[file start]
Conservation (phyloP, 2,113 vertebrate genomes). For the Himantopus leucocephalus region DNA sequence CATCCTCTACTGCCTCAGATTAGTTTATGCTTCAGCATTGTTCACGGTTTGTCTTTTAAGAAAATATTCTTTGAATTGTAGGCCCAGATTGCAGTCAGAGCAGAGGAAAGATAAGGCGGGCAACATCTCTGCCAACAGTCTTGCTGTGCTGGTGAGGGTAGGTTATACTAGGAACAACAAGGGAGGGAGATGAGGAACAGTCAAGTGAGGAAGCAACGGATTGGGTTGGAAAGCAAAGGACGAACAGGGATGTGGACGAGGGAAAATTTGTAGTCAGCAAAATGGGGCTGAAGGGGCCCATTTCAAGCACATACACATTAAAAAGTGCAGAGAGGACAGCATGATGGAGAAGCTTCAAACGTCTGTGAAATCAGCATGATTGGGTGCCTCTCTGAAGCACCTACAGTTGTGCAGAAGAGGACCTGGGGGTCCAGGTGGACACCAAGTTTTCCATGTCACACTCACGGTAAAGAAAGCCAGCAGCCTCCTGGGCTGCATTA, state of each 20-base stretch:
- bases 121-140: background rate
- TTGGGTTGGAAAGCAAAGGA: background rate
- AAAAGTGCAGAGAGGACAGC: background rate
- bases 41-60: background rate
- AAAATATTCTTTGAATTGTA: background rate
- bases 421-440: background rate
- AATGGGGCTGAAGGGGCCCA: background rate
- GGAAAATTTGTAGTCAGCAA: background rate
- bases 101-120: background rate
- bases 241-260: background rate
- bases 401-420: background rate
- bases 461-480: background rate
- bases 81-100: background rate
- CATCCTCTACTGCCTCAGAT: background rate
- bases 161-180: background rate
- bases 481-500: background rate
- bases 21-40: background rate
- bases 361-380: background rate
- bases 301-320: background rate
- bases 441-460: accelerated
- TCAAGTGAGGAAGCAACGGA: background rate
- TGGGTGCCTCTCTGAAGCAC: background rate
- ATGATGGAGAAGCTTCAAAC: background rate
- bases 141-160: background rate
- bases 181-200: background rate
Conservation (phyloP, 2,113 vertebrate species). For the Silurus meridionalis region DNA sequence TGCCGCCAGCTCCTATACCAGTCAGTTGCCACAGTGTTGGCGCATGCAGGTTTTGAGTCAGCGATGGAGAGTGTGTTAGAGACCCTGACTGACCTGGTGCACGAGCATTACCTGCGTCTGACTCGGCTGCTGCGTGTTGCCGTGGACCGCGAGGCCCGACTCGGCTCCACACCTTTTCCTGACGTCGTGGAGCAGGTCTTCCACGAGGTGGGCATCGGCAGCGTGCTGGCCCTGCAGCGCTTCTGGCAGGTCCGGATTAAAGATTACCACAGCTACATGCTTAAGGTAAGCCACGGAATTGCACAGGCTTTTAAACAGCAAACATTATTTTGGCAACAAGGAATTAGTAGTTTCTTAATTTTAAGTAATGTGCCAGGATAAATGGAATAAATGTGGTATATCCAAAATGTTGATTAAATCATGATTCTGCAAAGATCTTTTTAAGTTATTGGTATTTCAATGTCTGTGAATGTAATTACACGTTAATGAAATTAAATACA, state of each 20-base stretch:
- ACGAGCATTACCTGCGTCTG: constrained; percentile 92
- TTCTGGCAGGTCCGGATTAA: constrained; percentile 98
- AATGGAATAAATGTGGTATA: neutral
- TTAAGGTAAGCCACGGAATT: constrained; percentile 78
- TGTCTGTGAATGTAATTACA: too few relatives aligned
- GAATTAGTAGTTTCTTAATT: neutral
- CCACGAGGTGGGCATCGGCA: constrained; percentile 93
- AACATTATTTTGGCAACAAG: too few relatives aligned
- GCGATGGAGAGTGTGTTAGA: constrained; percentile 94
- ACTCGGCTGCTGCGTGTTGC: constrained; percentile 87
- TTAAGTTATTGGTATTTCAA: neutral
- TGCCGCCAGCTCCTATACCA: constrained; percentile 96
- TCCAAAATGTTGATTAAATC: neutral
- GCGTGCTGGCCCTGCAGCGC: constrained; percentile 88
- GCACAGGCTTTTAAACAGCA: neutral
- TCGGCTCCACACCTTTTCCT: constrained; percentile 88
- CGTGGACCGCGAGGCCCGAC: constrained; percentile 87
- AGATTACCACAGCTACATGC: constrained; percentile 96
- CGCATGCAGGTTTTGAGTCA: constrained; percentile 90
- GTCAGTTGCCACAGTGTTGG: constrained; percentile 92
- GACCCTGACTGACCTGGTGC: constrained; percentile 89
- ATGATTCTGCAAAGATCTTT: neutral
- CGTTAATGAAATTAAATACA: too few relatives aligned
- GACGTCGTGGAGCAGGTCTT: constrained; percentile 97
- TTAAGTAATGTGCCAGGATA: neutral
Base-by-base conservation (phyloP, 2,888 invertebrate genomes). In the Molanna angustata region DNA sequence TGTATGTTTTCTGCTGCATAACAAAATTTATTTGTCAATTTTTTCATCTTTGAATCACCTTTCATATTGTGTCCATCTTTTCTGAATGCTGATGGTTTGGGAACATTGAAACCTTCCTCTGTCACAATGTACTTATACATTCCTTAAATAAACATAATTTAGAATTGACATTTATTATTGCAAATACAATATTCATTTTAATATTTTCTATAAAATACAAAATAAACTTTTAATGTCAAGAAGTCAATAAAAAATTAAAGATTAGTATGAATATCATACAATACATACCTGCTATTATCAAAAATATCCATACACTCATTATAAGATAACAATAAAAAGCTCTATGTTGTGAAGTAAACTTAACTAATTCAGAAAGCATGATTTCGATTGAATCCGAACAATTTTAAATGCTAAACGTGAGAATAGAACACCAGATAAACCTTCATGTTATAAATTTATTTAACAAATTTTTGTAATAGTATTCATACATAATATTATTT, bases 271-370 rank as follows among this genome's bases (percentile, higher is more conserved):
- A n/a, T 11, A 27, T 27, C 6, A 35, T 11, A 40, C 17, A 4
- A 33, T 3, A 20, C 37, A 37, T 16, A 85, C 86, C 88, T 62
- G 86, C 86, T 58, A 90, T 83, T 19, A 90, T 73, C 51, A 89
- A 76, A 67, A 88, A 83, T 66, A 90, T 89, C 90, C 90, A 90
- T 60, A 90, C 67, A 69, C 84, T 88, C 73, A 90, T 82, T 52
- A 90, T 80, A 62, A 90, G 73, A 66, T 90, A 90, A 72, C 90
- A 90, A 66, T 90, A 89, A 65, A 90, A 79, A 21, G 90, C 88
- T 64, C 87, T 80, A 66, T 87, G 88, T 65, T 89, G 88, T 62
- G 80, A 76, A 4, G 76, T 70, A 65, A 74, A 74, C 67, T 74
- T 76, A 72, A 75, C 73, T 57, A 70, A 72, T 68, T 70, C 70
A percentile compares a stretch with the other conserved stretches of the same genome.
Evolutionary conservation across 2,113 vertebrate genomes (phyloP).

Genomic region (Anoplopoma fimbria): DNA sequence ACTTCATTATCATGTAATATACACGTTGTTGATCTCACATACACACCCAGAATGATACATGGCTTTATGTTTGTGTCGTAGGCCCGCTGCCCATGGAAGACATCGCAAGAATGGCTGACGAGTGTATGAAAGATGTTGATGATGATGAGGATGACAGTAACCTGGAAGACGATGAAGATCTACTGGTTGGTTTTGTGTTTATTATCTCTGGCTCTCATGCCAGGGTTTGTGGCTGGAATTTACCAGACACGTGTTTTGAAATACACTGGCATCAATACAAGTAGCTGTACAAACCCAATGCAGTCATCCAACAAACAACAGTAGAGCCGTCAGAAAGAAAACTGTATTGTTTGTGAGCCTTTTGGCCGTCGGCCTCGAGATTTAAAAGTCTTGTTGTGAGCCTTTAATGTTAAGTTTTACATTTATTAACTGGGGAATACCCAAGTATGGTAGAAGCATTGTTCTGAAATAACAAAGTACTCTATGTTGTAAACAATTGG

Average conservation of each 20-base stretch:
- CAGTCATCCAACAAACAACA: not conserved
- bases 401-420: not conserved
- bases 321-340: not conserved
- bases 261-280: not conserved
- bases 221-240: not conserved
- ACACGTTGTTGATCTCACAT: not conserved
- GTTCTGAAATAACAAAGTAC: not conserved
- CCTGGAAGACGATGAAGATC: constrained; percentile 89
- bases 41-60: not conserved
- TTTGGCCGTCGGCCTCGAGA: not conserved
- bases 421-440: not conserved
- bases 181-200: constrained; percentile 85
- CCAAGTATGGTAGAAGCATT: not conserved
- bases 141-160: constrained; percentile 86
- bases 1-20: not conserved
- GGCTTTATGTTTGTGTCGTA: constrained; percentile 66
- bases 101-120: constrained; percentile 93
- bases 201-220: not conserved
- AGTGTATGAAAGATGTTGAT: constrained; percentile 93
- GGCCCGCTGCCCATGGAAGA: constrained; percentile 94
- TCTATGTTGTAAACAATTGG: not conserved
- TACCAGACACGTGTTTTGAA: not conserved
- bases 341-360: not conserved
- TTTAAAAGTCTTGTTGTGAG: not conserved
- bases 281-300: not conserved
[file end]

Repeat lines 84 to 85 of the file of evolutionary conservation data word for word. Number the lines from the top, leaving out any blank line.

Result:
- bases 101-120: constrained; percentile 93
- bases 201-220: not conserved